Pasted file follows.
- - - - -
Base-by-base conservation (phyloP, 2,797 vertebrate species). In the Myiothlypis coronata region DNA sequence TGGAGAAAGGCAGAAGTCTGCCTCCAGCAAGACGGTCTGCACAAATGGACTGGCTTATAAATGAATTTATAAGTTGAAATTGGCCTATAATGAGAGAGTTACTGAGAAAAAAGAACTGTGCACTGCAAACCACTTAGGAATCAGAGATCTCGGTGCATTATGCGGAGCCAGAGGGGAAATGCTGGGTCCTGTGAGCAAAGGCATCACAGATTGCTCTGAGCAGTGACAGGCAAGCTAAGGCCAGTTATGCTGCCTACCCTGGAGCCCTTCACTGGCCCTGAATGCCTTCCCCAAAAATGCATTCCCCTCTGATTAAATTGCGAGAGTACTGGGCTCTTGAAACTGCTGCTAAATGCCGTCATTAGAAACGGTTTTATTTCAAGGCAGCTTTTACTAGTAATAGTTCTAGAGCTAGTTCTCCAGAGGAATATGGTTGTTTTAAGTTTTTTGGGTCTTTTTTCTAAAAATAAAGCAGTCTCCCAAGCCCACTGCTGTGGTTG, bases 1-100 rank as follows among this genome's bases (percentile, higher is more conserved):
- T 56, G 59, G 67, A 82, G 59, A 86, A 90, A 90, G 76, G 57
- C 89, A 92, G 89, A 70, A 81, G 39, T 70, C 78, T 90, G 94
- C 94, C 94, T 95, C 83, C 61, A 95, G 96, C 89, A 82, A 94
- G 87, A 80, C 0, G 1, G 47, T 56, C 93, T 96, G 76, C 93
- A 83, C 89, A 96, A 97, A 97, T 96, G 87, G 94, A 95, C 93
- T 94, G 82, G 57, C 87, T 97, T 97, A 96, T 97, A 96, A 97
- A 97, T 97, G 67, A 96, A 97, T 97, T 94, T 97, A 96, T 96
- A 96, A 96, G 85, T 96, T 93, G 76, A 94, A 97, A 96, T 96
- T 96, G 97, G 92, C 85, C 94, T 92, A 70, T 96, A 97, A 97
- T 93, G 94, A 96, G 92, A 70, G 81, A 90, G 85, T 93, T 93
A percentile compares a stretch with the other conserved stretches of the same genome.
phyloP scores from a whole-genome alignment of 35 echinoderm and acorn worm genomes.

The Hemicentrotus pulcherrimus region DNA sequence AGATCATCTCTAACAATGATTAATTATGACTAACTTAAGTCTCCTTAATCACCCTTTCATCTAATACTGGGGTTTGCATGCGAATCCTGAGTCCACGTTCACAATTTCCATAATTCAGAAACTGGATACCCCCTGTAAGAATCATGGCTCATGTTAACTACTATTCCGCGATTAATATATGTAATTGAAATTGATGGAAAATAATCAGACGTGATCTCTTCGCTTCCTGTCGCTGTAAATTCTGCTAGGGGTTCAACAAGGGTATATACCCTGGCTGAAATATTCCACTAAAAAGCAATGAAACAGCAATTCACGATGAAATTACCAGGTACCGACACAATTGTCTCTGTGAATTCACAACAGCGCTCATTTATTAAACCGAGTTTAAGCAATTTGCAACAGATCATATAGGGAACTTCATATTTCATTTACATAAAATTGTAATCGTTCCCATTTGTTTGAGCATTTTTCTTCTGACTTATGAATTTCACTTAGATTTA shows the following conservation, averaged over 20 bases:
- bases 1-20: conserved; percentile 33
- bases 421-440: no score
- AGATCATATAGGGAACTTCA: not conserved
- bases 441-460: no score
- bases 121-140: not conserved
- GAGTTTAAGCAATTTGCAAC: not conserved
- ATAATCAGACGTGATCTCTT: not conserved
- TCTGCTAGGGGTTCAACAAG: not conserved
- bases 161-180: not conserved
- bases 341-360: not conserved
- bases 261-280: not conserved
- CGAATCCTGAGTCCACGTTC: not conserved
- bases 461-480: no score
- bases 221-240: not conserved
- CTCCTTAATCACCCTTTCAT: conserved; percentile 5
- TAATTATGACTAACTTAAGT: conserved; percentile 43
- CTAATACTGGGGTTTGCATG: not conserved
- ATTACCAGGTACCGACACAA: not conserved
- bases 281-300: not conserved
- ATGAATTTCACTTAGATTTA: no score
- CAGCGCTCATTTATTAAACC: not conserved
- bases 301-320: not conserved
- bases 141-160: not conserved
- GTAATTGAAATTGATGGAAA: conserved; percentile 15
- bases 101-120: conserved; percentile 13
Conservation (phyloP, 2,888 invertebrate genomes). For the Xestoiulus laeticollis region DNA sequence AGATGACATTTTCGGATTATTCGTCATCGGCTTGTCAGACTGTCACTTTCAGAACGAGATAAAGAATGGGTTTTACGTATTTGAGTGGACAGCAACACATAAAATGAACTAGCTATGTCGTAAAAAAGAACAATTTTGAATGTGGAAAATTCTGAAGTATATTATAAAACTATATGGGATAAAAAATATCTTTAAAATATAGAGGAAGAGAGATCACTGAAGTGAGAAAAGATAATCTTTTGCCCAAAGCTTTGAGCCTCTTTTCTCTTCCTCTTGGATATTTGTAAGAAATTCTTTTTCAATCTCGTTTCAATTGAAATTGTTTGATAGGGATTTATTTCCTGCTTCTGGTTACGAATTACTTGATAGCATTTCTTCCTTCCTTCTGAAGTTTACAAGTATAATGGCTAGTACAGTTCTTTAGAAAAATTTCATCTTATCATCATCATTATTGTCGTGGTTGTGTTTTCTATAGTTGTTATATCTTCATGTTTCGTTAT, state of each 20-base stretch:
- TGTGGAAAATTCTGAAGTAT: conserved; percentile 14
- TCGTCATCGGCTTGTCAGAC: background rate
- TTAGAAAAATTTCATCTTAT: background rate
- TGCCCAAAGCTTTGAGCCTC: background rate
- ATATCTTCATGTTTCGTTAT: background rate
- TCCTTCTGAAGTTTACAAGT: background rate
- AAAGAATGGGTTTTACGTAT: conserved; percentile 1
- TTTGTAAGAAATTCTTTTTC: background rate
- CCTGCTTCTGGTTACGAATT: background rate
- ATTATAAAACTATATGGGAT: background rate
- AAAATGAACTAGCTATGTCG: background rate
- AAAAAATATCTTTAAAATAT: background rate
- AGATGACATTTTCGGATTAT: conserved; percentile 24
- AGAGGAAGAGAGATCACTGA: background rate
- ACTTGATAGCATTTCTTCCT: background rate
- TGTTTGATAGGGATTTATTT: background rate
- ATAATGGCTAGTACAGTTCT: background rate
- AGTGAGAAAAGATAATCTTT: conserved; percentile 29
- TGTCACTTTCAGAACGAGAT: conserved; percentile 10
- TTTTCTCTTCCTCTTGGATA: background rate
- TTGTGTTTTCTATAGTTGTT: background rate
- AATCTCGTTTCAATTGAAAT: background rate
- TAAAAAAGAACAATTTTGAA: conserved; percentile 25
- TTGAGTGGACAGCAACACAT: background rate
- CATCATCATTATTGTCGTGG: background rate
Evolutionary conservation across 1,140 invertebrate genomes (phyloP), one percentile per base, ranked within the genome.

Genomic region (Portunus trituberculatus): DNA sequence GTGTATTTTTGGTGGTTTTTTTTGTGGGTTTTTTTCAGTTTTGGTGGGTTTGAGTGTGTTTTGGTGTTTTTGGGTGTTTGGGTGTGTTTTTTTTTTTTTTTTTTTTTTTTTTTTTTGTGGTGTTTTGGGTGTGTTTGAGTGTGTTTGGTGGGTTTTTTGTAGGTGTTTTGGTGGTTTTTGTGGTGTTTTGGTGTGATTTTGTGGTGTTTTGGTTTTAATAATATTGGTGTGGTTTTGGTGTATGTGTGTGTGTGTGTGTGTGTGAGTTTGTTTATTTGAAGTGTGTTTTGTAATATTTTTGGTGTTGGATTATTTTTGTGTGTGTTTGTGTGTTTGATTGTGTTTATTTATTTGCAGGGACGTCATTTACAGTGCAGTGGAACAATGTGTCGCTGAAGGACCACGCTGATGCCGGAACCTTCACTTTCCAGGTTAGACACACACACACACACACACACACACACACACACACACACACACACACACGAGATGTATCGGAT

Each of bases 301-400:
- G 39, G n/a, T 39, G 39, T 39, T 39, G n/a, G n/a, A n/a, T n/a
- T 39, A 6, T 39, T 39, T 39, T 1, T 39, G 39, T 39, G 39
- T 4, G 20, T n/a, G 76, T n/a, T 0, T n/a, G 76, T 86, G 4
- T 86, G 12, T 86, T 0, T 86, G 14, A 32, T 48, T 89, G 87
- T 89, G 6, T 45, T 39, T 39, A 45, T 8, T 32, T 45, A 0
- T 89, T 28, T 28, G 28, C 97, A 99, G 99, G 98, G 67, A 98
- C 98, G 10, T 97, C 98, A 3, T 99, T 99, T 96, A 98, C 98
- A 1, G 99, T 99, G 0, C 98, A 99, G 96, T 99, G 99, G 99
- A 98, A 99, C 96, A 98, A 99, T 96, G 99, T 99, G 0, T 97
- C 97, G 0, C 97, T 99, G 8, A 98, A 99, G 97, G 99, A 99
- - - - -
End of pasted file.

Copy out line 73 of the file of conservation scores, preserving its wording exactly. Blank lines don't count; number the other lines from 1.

- T 89, G 6, T 45, T 39, T 39, A 45, T 8, T 32, T 45, A 0